Search form

Research and Analysis

4.0 Workforce and Education

Section 4.0, Workforce and Education, provides data on the current state of the space workforce. It shows trends in both the commercial and the government workforce in the United States, and looks at changes in industry salaries. It provides discussion of workforce transitions occurring in the United States, particularly at NASA, including demographic changes. The space workforces of Japan and Europe are also analyzed in detail.

The education subsection looks at developments at the primary, secondary and university levels of science, technology, engineering and mathematics (STEM) education, comparing the United States to other major spacefaring nations.

According to U.S. Bureau of Labor Statistics (BLS) data, the size of the U.S. space workforce declined for the fifth year in a row, dropping nearly 4 percent, from 252,315 in 2010 to 242,724 in 2011 (the most recent year for which data is available). The changes varied by sector, with some portions of the space industry growing while others contracted. The U.S. military space workforce in 2011 was 16,739; however, due to a change in law, military space workforce numbers are no longer regularly tracked and reported. The size of the civil servant workforce at NASA centers has been relatively stable over the past 10 years, although it is undergoing a demographic shift as many employees approach retirement. Nearly 60 percent of the NASA workforce is between 36 and 54 years old, with less than 15 percent under age 35. Both Europe and Japan saw increases in their space workforce. This year for the first time, The Space Report includes information on the workforce size of 20 space programs around the world.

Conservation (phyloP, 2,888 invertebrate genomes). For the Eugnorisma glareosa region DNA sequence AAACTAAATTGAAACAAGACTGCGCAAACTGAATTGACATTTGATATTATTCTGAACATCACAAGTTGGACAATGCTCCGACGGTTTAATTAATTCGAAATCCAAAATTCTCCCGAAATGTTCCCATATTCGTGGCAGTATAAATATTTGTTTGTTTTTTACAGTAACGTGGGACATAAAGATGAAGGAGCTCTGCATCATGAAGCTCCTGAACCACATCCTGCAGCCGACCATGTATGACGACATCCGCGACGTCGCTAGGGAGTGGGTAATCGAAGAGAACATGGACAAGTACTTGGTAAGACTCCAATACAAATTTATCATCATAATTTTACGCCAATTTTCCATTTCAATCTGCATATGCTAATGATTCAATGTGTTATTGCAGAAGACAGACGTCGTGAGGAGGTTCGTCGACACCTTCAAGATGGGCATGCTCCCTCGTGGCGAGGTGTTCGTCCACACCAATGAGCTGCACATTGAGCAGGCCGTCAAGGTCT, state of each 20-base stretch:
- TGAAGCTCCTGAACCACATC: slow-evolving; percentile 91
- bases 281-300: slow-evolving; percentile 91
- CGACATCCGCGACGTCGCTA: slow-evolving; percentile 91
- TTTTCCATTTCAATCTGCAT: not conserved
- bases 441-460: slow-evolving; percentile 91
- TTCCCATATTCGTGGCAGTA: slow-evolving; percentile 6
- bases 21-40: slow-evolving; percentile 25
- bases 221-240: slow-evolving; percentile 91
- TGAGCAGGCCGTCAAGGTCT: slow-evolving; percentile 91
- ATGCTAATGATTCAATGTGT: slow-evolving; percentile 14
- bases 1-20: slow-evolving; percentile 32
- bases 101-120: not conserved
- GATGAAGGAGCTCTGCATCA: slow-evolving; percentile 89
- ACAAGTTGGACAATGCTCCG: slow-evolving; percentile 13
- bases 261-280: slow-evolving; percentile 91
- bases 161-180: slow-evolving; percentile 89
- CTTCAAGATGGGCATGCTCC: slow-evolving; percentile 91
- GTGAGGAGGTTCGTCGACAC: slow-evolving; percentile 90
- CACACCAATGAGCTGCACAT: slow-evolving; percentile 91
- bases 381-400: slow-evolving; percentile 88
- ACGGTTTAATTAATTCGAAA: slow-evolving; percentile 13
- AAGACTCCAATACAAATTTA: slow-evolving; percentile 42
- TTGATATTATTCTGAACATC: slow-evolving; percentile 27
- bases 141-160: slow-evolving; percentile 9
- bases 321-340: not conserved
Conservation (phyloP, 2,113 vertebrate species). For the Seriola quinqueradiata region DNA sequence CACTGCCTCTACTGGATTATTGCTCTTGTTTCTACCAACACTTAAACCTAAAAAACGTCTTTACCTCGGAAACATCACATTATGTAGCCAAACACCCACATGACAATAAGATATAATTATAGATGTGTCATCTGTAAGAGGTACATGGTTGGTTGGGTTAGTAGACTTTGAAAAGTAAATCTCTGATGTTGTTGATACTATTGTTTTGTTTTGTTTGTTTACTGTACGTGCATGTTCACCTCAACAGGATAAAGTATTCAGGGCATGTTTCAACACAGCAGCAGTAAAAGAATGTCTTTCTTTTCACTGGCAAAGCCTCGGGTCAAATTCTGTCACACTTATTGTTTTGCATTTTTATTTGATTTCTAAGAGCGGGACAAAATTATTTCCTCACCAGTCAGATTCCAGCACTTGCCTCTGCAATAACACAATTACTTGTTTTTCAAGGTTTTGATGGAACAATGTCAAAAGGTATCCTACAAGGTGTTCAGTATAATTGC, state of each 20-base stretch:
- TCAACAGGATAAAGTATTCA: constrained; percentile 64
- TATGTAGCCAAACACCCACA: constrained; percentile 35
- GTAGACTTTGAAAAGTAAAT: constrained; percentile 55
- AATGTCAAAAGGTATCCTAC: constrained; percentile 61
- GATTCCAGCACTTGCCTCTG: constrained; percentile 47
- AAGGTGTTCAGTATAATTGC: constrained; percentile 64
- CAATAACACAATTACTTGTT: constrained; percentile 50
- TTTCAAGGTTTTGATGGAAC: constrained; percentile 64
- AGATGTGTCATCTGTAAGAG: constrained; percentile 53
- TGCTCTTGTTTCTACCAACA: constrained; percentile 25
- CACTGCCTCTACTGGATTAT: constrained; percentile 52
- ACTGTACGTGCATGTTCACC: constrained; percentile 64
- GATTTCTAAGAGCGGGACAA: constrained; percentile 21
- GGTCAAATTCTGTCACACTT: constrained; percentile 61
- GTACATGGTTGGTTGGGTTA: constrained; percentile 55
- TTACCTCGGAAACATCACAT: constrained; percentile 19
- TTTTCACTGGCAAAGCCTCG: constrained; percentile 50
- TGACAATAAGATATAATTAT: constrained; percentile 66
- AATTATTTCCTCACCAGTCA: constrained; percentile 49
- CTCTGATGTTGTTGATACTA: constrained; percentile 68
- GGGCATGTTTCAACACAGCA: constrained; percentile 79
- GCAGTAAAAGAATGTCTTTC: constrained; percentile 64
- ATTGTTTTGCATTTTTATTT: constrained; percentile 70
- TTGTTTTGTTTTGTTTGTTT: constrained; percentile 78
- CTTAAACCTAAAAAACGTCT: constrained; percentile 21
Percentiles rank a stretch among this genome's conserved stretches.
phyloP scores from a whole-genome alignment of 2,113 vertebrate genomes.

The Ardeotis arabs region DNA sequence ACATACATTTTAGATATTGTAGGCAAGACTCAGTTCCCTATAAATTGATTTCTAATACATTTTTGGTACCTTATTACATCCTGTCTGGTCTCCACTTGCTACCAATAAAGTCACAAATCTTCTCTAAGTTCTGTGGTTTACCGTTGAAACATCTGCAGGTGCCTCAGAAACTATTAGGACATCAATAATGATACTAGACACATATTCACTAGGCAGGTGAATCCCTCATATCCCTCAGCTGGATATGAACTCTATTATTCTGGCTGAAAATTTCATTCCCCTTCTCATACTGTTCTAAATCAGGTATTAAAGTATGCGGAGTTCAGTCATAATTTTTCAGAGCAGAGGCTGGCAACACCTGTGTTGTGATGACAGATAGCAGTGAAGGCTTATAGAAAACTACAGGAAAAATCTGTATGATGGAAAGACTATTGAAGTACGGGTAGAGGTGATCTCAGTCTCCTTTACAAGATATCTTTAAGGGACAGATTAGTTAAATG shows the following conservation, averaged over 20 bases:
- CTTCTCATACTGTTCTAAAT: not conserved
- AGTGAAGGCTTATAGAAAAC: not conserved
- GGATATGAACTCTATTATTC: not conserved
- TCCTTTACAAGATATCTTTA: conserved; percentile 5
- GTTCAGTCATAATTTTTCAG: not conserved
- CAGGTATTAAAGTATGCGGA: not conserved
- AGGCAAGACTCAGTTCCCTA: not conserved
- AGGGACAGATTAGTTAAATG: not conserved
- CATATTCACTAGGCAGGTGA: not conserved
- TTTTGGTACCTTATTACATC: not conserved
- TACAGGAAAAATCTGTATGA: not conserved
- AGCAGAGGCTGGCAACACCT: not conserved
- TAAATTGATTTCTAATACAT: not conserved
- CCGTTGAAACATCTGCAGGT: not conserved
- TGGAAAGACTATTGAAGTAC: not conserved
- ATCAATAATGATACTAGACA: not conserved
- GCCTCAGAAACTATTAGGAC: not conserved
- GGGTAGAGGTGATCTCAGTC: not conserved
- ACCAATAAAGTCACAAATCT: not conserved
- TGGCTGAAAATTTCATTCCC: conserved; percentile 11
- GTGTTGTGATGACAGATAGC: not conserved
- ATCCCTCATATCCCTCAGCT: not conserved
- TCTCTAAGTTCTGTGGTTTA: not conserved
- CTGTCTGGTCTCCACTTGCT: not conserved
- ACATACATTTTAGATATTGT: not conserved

Based on predictions from the Bureau of Labor Statistics, the numbers of aerospace engineers, astronomers and atmospheric scientists working in the United States are all expected to grow in the coming years. The Space Report 2013 includes data on interest in science careers among 15-year-olds in a variety of nations, and shows that the number of science and engineering degrees granted around the world continues to rise, with China increasing most rapidly.

 

Pre-Order The Space Report 2014

Live Sun Image
 
X

Share This Page

Share this page with friends and bookmark for future reference.

Facebook Share on Facebook Twitter Tweet This LinkedIn Share on LinkedIn

Additional networks and bookmarking websites:

X

Give Us Feedback

We want to hear from you! Feel free to send us your comments about this page. General feedback for the Space Foundation is also welcome.